This fall, college is going to look much different because of COVID-19. For parents and students, the pandemic presents a lot of challenges, especially for students going to campus for the first time.
Dr. Gigi Chawla, chief of general pediatrics at Children’s Minnesota, and her daughter Carly—who is about to start her freshman year at college—joined WCCO to give advice to families who may be navigating this unique time.
How should families prepare for college during COVID-19?
First, start your college preparation out with a visit to your child’s clinician for a physical, any needed vaccines and medications with refills.
Next, it’s hard not to be anxious or worried about your kid’s health if they go off to college this fall. One recommendation is to have regular check-ins with your child. Whether it’s a simple text or a phone call, talk to them about COVID-19: How are they going to monitor themselves and their health? Do they have any known exposures? Are they noticing any symptoms?
You will need to start a discussion with your roommate and new friends about common expectations and risks for COVID-19. Your interactions and behaviors will directly impact your roommate’s exposure and health; and their behaviors will directly impact your own exposure and health. Having this serious discussion when you are just meeting someone will be challenging but important for all of you to have a safe college experience.
How can my child get ready for college, even with the pandemic?
It’s important for your child to get connected with their school and classmates, even if it’s online. Kids need to acknowledge this moment may not be how they envisioned it and still embrace it.
This is also their opportunity for self-reflection and growth. They should take the time to recognize what they loved about themselves in high school and want to carry forward, but also to reflect on what they may want to change about themselves, and what new experiences, activities, or friendships they would like to develop.
Developing new social connections during COVID-19 may be more challenging than a typical transition to college. Though all kids are in the same situation of needing to make a new social circle and support network, all kids won’t respond to the challenge in the same way. Kids will have to be very intentional about connecting and making new friendships in their own way.
How should kids get ready to learn again – distanced or not?
For many kids this past spring, distance-learning was hard. They were in the middle of their quarter or semester, the game plan changed and the familiar classroom and friendships were taken away from them. They felt a sense of loss and had to create their own structure without any previous experience in doing so.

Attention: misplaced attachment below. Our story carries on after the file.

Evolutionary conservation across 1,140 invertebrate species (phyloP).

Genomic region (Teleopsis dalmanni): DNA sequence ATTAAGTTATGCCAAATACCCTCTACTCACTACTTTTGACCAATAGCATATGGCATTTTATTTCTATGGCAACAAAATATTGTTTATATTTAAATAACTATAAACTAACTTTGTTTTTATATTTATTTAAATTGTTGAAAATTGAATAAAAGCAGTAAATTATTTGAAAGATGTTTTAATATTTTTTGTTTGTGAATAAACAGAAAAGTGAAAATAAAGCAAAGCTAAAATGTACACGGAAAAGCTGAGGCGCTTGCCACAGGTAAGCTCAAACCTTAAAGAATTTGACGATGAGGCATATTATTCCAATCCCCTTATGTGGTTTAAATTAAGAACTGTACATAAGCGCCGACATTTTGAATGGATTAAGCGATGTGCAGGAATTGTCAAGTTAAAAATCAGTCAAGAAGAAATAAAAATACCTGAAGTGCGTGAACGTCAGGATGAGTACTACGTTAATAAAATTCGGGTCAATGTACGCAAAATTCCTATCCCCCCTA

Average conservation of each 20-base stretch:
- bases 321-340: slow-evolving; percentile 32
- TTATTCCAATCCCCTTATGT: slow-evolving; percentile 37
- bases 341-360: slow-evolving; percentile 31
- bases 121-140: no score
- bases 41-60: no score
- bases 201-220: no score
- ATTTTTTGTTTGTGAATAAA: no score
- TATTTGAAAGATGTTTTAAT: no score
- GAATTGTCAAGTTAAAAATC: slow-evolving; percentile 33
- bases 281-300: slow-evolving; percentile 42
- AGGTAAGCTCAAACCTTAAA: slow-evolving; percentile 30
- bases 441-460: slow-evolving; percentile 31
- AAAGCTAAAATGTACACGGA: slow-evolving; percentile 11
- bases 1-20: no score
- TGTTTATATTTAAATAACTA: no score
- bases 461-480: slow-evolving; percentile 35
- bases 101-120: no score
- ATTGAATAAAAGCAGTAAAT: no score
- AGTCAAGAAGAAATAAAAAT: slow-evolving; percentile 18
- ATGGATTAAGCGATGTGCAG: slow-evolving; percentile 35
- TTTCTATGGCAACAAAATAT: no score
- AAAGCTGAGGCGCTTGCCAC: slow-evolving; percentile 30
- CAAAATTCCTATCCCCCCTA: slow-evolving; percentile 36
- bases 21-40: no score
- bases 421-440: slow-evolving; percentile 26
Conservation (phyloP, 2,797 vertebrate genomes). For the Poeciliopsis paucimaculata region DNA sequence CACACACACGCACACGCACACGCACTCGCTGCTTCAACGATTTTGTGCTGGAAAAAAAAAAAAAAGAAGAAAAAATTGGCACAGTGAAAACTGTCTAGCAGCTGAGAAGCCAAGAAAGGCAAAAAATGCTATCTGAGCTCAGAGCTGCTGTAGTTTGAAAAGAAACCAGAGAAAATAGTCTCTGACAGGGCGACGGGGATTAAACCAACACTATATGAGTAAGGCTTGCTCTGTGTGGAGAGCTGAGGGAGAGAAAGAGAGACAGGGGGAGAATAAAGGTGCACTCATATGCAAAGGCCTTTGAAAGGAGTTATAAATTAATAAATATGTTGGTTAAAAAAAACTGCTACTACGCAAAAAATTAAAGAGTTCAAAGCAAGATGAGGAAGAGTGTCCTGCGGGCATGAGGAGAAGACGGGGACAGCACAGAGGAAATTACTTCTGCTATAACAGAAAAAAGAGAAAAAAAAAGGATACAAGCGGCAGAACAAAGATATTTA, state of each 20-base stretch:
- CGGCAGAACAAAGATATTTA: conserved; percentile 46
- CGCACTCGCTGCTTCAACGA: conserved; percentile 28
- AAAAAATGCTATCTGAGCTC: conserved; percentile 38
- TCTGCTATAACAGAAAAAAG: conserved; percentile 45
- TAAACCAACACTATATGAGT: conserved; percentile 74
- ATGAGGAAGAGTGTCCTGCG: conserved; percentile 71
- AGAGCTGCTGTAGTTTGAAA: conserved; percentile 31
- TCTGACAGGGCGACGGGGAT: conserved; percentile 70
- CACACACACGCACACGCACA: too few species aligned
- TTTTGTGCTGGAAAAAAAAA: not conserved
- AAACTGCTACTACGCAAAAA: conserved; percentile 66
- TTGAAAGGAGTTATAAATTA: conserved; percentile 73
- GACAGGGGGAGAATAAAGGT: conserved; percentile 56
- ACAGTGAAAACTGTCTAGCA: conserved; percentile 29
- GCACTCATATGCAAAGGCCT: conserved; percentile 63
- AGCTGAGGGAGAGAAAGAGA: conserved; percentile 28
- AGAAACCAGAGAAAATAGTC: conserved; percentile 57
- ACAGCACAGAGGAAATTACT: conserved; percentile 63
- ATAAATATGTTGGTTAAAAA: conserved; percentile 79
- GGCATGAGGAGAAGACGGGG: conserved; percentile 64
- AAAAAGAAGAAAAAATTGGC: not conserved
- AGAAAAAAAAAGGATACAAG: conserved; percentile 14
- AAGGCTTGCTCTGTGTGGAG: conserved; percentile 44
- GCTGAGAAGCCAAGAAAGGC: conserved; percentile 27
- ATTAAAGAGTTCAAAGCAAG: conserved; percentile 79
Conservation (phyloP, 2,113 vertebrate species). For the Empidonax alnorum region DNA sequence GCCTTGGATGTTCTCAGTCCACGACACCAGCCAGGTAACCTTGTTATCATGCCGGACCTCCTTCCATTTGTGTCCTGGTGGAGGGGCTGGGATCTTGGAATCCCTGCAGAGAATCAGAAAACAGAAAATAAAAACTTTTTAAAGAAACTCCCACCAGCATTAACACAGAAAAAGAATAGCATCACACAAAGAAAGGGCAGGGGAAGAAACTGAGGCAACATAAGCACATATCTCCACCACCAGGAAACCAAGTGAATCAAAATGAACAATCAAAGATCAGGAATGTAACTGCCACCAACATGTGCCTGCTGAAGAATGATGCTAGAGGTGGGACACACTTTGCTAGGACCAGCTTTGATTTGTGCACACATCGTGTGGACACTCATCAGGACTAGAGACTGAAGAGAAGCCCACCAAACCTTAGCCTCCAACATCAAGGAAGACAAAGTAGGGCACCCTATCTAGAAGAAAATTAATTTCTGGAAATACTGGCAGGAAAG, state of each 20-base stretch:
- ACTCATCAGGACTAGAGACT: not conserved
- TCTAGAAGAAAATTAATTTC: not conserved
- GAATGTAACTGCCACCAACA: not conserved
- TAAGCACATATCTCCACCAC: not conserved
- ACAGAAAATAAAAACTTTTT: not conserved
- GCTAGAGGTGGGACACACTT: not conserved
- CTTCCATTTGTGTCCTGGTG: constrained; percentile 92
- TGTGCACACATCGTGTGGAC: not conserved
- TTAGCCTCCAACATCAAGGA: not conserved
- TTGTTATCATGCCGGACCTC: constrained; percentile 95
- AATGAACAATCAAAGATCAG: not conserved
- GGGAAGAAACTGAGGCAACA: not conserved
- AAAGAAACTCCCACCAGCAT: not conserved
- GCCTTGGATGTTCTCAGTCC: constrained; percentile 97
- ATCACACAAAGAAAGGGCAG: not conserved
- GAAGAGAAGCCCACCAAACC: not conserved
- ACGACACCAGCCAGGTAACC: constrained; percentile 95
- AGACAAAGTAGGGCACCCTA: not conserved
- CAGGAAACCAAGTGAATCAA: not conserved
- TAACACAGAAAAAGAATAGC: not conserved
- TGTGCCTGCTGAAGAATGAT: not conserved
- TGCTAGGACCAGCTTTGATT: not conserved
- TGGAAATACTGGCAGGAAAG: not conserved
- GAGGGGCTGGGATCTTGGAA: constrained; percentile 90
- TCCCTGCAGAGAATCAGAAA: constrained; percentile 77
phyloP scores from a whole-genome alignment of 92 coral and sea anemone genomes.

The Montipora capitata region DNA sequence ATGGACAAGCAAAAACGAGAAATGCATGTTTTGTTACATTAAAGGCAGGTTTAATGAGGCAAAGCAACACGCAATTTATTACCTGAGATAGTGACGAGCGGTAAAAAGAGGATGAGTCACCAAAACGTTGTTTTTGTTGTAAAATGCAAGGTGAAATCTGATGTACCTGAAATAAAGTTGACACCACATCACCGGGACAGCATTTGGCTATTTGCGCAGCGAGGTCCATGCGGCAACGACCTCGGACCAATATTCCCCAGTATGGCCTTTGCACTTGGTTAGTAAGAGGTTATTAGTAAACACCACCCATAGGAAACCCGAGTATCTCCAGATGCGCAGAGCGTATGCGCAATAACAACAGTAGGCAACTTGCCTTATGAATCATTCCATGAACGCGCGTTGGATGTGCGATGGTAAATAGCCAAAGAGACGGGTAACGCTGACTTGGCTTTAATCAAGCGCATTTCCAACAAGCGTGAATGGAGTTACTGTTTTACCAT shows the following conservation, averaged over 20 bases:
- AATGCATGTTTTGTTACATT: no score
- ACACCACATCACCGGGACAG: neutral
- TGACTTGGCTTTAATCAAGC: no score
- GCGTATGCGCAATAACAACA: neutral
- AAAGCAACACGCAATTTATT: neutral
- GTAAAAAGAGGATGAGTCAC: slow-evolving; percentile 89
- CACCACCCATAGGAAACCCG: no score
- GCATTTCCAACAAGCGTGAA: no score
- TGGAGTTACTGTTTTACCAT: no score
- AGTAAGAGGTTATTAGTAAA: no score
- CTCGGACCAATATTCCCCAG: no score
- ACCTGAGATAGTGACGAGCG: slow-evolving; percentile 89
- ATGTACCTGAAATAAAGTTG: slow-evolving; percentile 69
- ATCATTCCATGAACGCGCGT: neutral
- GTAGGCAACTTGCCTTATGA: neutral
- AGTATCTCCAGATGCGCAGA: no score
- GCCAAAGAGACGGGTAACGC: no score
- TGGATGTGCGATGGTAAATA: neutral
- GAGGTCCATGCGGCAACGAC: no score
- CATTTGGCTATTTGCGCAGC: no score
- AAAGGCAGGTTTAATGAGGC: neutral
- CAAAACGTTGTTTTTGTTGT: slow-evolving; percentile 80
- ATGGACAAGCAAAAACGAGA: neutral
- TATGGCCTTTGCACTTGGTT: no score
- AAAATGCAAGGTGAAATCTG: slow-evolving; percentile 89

Set a schedule for success
But starting anew, kids and schools can apply what they have learned for distance-learning. For students, it is important to set a schedule for success. Get up early enough to engage in your online classes. Get ready for the day, out of pajamas, out of bed and to a desk to create a learning environment. Don’t forget to get up and move around in between online classes, just like when you would have formerly walked from one class to the next one.
Create academic connections
In addition, kids will need to make extra efforts to create academic connections. Form study groups with social-distancing, and reach out to professors or learning centers for additional connections and help. They will need to advocate for themselves and personalize their education.
In-person learning tips
For learning in-person, it will still be important for kids to get to classes early enough so that crowding doesn’t occur just before classes start and for them to be cognizant of crowding when exiting, too. Kids should be socially distanced in the classroom, keep hand sanitizer close and use it often and wear masks. If they are not feeling well or are sick, they should not go to in-person classes.
How do I prepare for my child to go to college?
For parents, it can definitely be a mix of emotions. When a child is leaving home for the first time, you are very happy for them to start a new school and life chapter, but you’ll miss them. Be proud of what you have accomplished to get to this point but recognize that you may also be grieving.
With COVID-19, it’s especially tough for parents. Of course, you will want to visit them periodically. But, know that it could create risk for COVID-19 exposures for you, your child and their roommate. Students will have a new COVID-19 safety “cell” of people with their roommates, classmates and friends. Adding your family to these “cells” could increase spread of COVID-19 inadvertently.